I did find this paper that discusses these issues but I don’t think it supplies an algorithm. It does suggest such an algorithm is possible.

bipartite matching – Predicate variant of Assignment Problem

Given two equally sized sets, $P$ of Boolean predicates and $E$, I want to decide if there exists a bijective function $f: P rightarrow E$, such that
begin{align}
forall p in P ; p(f(p))
end{align}

It seems like a special case of having a weight matrix $W$ where $w_{ij}=0$ if $P_i(T_j)$ and otherwise $1$, and then solving the general Assignment Problem.
For practical reasons calculating such a weight matrix up front is not desirable, as evaluating $p$ is not necessarily cheap.

I have also thought about whether it could be formulated as some variant of Stable Marriage Problem, where the men have a predicate that needs to satisfied instead of a ranked preference list over all women.

I don’t think the proposed problem sounds very exotic, so I might just be looking in a wrong direction.

Checking uniqueness of a maximum unweighted matching on a bipartite connected graph

Given a maximum unweighted matching $M$ on a bipartite connected graph $G = (A cup B, E)$, a maximum matching is unique exactly when for all matchings $M’ neq M$, the following is true: $|M’| < |M|$

  1. Given the maximum matching $M$, find an efficient algorithm that checks, if the maximum Matching is unique. Prove the correctness of your approach.

  2. Given a perfect matching $M’$ in $G$ ($|M’| = |A| = |B|$) – Describe an efficient algorithm that checks for a given edge $e in M’$ whether there is an alternate maximum matching, which does not contain $e$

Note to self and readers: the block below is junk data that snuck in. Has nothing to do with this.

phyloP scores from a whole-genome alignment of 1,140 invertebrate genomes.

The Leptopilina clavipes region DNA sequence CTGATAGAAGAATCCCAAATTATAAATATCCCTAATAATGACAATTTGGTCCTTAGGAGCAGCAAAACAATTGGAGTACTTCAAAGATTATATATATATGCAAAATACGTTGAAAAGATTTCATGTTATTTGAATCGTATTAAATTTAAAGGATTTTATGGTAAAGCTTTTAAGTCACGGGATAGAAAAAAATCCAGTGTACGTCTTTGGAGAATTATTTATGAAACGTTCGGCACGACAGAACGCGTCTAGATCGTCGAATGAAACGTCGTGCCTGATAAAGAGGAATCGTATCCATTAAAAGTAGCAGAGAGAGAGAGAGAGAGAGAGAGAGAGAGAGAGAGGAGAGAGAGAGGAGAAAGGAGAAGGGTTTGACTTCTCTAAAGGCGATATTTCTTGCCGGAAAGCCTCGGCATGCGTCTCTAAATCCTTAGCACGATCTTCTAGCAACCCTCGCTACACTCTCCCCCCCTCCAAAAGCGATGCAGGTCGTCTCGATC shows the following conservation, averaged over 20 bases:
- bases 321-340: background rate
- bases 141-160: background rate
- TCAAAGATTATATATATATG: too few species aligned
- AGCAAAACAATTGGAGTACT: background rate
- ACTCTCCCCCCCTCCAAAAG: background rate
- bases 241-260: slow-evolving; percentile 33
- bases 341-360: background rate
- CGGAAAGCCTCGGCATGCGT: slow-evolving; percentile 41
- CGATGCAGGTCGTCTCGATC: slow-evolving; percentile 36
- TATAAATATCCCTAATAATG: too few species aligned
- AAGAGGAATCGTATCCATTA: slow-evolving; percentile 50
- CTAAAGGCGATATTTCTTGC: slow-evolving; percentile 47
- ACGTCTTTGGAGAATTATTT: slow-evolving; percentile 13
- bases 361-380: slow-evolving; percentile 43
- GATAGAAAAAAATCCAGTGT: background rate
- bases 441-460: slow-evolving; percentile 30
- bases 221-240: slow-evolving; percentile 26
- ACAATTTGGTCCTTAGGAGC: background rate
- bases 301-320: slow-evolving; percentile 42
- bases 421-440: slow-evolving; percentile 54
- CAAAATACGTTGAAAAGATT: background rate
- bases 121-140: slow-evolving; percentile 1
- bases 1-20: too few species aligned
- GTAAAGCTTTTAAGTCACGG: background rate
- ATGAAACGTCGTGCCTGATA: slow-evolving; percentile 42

My ideas:

I think for the first one, it’s probably something using an augmenting Path. I figure if you find a path where every other edge is matched, that either ends in a cycle or on a node with no matched edge connecting to it, you would be able to get it, but I have no idea to turn that idea into an efficient algorithm.

For the second question, I guess you would probably also use an augmenting path, starting with $e$, probably something similar to the first one, I imagine

algorithms – Finding redundant edges on a maximum matchings in bipartite graph

Given a bipartite graph, I need to suggest an algorithm that finds the redundant edges.
A redundant edge is an edge that both the graph with it, and the graph without it have the same size of maximum matchings.

My algorithm is as follows:

  1. Connect source and sink nodes
  2. Set $c(e)=1$ for all $(s,v_1),(v_1,v_2),(v_2,t)space|space{s,v_1,v_2,t}in V$.
  3. Run Edmonds-Karp algorithm on the graph
  4. Look at the last residual network, all the backward edges are the redundant edges
  5. Flip the direction of the edges on the last residual graph, set the capacities to 0 and run Edmonds-Karp again.
  6. Look at the last residual network, and take the backward edges again

We’ll end up with a list of edges, that if we remove one of them we still get a maximum matchings of the same size.

Is my algorithm sufficient enough?

bipartite matching – Flow graph with non zero lower bound or 0 capacity

I am afraid the question title might not be sufficiently accurate but I could not come up with something more accurate

Here is the problem

Given ‘n’ machines

  • Each machine has a set of capabilities
  • Each machine has max availability (A(m))

Given ‘m’ tasks

  • Each task requires a set of capabilities
  • Each task takes a certain time (D(t))
  • A task has to be performed on one machine only

The problem is to determine whether all tasks can be completed.

I get stuck with the ‘one machine only’ requirement. The only flow graphs I can come up with do not guarantee a task is not linked to more than one machine.

It’s sort of a bipartite matching problem but with capacities > 1

I also ran into XOR-like behavior in flow networks which is similar but has the ‘xor’ requirement on the ‘source’ end where I would need it on the target end.

Would anyone have any tips? Is it at all possible to model this as a flow graph?

Tx!

Peter